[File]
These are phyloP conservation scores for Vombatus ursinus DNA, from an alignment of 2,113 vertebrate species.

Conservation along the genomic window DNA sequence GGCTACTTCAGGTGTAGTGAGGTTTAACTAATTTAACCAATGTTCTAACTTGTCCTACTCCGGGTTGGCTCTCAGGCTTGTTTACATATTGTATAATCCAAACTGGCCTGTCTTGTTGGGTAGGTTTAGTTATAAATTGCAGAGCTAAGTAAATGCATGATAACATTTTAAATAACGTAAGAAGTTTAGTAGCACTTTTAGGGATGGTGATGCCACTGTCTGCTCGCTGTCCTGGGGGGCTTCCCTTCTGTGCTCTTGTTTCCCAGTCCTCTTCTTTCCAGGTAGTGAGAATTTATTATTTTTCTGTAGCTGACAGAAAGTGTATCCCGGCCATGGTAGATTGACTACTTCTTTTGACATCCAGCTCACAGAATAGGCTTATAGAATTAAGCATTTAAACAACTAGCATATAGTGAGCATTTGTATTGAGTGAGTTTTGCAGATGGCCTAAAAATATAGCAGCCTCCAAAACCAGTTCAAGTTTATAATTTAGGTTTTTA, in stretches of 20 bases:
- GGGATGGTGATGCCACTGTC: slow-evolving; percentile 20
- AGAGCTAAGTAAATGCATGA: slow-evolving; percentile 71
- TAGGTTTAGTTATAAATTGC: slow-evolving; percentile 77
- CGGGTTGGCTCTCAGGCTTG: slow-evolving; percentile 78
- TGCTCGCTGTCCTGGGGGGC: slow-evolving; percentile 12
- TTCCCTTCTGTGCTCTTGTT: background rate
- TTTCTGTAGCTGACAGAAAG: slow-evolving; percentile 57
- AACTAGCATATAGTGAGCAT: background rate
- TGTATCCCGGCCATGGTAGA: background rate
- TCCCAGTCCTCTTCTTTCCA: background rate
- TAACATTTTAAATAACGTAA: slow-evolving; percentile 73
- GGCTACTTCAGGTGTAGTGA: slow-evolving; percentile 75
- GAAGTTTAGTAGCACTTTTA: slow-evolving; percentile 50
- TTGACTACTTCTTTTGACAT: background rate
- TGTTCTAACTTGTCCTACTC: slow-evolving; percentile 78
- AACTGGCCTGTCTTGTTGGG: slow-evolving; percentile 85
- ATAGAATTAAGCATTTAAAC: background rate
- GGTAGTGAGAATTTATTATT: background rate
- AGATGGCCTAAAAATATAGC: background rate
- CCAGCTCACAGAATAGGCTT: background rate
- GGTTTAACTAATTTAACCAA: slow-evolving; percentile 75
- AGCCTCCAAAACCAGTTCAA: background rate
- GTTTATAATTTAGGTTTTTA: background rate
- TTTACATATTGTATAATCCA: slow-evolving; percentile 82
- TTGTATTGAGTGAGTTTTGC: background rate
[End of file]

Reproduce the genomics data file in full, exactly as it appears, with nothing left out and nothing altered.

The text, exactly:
These are phyloP conservation scores for Vombatus ursinus DNA, from an alignment of 2,113 vertebrate species.

Conservation along the genomic window DNA sequence GGCTACTTCAGGTGTAGTGAGGTTTAACTAATTTAACCAATGTTCTAACTTGTCCTACTCCGGGTTGGCTCTCAGGCTTGTTTACATATTGTATAATCCAAACTGGCCTGTCTTGTTGGGTAGGTTTAGTTATAAATTGCAGAGCTAAGTAAATGCATGATAACATTTTAAATAACGTAAGAAGTTTAGTAGCACTTTTAGGGATGGTGATGCCACTGTCTGCTCGCTGTCCTGGGGGGCTTCCCTTCTGTGCTCTTGTTTCCCAGTCCTCTTCTTTCCAGGTAGTGAGAATTTATTATTTTTCTGTAGCTGACAGAAAGTGTATCCCGGCCATGGTAGATTGACTACTTCTTTTGACATCCAGCTCACAGAATAGGCTTATAGAATTAAGCATTTAAACAACTAGCATATAGTGAGCATTTGTATTGAGTGAGTTTTGCAGATGGCCTAAAAATATAGCAGCCTCCAAAACCAGTTCAAGTTTATAATTTAGGTTTTTA, in stretches of 20 bases:
- GGGATGGTGATGCCACTGTC: slow-evolving; percentile 20
- AGAGCTAAGTAAATGCATGA: slow-evolving; percentile 71
- TAGGTTTAGTTATAAATTGC: slow-evolving; percentile 77
- CGGGTTGGCTCTCAGGCTTG: slow-evolving; percentile 78
- TGCTCGCTGTCCTGGGGGGC: slow-evolving; percentile 12
- TTCCCTTCTGTGCTCTTGTT: background rate
- TTTCTGTAGCTGACAGAAAG: slow-evolving; percentile 57
- AACTAGCATATAGTGAGCAT: background rate
- TGTATCCCGGCCATGGTAGA: background rate
- TCCCAGTCCTCTTCTTTCCA: background rate
- TAACATTTTAAATAACGTAA: slow-evolving; percentile 73
- GGCTACTTCAGGTGTAGTGA: slow-evolving; percentile 75
- GAAGTTTAGTAGCACTTTTA: slow-evolving; percentile 50
- TTGACTACTTCTTTTGACAT: background rate
- TGTTCTAACTTGTCCTACTC: slow-evolving; percentile 78
- AACTGGCCTGTCTTGTTGGG: slow-evolving; percentile 85
- ATAGAATTAAGCATTTAAAC: background rate
- GGTAGTGAGAATTTATTATT: background rate
- AGATGGCCTAAAAATATAGC: background rate
- CCAGCTCACAGAATAGGCTT: background rate
- GGTTTAACTAATTTAACCAA: slow-evolving; percentile 75
- AGCCTCCAAAACCAGTTCAA: background rate
- GTTTATAATTTAGGTTTTTA: background rate
- TTTACATATTGTATAATCCA: slow-evolving; percentile 82
- TTGTATTGAGTGAGTTTTGC: background rate